Pressure is the force that controls the output velocity of the liquid from the nozzles. When it collides with the air, this liquid breaks into drops. The higher the pressure, the smaller the drops and the higher the evaporation probability:
- drops smaller than 50 micrometres will evaporate in a few seconds under various environmental conditions;
- drops between 50 and 200 micrometres can evaporate, depending on the conditions of the environment.
Thus, it is important to work with a pressure recommended by the manufacturer — usually in the range of 30 to 50 psi for conventional flat jet tips, also known as fan type nozzles.
The spray nozzle can also determine the drop size. Dozens of models can produce a wide variety of diameters, from 25 micrometres to 1 mm. In general, the quality of the tips is defined according to the uniformity of the drops produced. It is more difficult to produce more uniformly sized drops.
Assessment of environmental conditions
We should also consider the environment’s temperature and humidity. You can, for example, choose times that minimize evaporation. Of course, it is not the time itself that interferes with evaporation but the climatic conditions derived from that period of the day. Hence, depending on the temperature, humidity and drop size, one reaches an evaporation rate.
Another important aspect concerning the schedule is that at higher temperatures of the day, the plant tends to stand more upright, facilitating the deposition of products. On the other hand, this heat makes the operation more susceptible to evaporation. So, the rule is: the higher the relative humidity of the air, the thinner the drop can be. When it is scorched and hot, thicker drops should be used and, to ensure good target coverage, increasing the application volume may be necessary. The farmer must understand this dynamic well.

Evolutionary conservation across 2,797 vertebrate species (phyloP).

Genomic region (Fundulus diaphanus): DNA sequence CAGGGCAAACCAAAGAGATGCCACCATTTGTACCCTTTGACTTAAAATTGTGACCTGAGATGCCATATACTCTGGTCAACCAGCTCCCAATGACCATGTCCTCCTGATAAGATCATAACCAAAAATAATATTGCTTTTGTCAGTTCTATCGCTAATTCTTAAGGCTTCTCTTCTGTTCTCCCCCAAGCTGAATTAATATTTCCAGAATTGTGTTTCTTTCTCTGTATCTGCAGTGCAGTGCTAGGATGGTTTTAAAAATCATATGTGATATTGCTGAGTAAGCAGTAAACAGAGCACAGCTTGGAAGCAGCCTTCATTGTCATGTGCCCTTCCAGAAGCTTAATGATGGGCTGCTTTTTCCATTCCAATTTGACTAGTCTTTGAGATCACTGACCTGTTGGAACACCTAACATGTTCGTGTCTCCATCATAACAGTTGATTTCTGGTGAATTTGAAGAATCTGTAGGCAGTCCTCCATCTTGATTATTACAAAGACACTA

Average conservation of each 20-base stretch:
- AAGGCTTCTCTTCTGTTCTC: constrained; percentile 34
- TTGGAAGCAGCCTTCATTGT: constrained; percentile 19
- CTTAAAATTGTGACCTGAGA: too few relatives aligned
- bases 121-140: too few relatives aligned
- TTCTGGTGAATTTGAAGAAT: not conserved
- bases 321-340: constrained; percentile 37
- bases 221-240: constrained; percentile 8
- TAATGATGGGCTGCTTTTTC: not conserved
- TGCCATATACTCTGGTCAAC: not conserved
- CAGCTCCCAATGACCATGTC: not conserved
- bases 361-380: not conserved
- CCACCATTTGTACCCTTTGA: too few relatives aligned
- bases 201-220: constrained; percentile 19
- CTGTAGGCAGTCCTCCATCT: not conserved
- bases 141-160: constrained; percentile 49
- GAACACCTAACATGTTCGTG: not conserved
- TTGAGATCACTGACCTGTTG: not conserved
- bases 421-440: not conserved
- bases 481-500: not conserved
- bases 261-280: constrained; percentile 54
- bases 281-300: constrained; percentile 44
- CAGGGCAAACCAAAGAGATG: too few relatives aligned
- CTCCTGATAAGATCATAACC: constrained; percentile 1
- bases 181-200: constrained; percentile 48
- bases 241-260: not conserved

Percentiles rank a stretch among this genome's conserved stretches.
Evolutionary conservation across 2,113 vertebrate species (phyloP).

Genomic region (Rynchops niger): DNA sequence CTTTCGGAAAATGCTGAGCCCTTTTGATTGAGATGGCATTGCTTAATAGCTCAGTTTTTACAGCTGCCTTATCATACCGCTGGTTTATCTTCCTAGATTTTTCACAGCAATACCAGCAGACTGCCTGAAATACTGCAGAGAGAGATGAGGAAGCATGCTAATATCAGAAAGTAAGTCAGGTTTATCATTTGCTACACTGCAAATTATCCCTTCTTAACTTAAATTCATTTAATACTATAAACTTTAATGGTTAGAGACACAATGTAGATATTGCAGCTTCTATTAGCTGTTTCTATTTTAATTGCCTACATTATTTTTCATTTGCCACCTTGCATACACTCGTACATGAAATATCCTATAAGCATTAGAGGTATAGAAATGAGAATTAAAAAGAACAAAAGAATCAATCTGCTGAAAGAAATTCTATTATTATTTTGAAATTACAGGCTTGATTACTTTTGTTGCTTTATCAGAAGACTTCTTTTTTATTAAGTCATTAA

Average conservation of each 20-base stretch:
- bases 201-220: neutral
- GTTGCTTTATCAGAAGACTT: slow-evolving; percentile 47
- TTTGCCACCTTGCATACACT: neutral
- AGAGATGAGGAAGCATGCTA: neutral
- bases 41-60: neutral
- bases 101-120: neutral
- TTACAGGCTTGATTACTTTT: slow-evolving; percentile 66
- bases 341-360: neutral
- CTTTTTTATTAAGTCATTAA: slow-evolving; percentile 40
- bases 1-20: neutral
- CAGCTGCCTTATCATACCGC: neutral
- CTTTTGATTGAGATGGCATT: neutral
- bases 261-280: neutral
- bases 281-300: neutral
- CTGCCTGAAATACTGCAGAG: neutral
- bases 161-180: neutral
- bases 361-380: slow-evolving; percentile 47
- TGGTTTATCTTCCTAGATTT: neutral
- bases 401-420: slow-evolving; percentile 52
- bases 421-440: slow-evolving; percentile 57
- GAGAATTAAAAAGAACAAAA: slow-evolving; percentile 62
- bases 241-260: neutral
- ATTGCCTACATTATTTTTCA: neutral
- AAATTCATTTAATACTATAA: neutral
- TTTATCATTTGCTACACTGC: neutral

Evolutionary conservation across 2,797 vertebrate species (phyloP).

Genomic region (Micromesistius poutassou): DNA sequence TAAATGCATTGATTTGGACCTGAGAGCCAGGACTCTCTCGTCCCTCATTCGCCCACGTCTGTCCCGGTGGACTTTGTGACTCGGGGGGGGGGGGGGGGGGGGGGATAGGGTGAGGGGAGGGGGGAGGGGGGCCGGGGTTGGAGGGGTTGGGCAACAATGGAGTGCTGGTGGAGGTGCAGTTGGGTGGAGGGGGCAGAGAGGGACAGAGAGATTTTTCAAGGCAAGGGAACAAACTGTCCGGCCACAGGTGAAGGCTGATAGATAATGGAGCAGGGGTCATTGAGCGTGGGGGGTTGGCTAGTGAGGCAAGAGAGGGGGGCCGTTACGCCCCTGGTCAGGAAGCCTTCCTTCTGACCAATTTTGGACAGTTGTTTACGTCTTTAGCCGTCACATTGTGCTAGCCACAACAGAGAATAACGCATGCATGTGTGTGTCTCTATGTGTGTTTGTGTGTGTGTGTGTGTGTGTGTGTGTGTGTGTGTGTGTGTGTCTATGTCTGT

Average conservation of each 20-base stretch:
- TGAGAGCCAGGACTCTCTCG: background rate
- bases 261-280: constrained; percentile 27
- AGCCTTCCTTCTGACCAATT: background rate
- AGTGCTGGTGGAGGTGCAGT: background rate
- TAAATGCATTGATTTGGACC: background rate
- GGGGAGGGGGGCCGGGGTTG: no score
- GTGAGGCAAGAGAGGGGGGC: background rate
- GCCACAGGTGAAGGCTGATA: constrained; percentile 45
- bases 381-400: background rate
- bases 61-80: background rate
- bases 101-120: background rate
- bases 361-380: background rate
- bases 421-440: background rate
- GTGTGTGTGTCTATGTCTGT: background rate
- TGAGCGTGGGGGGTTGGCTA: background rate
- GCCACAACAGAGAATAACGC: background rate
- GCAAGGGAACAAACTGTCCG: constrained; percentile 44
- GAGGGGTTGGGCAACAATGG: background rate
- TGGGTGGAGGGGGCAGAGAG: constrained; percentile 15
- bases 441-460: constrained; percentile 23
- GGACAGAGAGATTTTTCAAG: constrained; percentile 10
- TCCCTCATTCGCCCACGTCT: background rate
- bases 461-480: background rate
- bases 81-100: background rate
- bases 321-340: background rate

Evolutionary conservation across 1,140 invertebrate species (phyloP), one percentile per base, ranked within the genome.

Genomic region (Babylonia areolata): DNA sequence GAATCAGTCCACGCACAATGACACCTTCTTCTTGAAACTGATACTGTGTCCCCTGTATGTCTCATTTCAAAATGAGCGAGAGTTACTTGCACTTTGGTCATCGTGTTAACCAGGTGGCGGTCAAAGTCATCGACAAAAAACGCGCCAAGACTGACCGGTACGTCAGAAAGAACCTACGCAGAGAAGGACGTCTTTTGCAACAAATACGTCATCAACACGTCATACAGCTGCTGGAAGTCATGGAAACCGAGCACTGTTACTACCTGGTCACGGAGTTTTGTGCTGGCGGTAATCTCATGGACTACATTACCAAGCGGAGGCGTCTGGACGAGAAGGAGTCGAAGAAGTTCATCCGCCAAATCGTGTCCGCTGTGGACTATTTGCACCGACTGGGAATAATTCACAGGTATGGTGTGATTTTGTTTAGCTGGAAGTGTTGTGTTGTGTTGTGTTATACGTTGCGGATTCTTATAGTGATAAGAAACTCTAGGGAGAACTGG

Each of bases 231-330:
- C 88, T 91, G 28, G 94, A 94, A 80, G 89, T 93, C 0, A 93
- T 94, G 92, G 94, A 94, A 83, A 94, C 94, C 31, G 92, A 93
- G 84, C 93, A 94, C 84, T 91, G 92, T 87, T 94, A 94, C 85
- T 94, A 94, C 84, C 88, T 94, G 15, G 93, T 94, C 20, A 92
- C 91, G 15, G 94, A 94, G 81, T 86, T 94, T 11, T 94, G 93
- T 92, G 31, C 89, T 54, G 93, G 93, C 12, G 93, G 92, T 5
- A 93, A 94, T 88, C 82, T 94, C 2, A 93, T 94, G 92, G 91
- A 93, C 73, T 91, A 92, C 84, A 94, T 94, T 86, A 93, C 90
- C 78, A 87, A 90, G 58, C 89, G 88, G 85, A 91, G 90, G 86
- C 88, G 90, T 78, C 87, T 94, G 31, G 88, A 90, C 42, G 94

There are regions where the temperature is no longer favourable for spraying early in the morning, exceeding the recommended maximum of 30 degrees. So, more than paying attention to the schedule, it is important to evaluate the environmental conditions.
Therefore, it is ideal to use appropriate tools to measure this quality and apply it in future operations. Some machines can generate a map of the potential of evaporation in real-time through telemetry, for example. The sensors collect data on temperature and humidity and the selection of drops applied at that time.
With this precision agricultural information and crop damage and productivity agent control maps, you can ensure that spraying is within standards. Telemetry reports from machines generate valuable data for the farmer to improve their processes and reduce problems such as spray evaporation.
Although climate, application volume and drop size are important factors to consider when avoiding spray evaporation, adjuvants can greatly improve operation. Adhesive agents, for example, are made from oil or silicone to fix onto the leaf surface and prevent evaporation. They are indicated for different situations, according to their recommendations.
Remember that spray evaporation is an invisible and real risk, which can profoundly impact the quality of your operation. In addition, there is a type of drift that can generate environmental risks, and health risks for your workers. Therefore, always ensure best practices to achieve satisfactory results.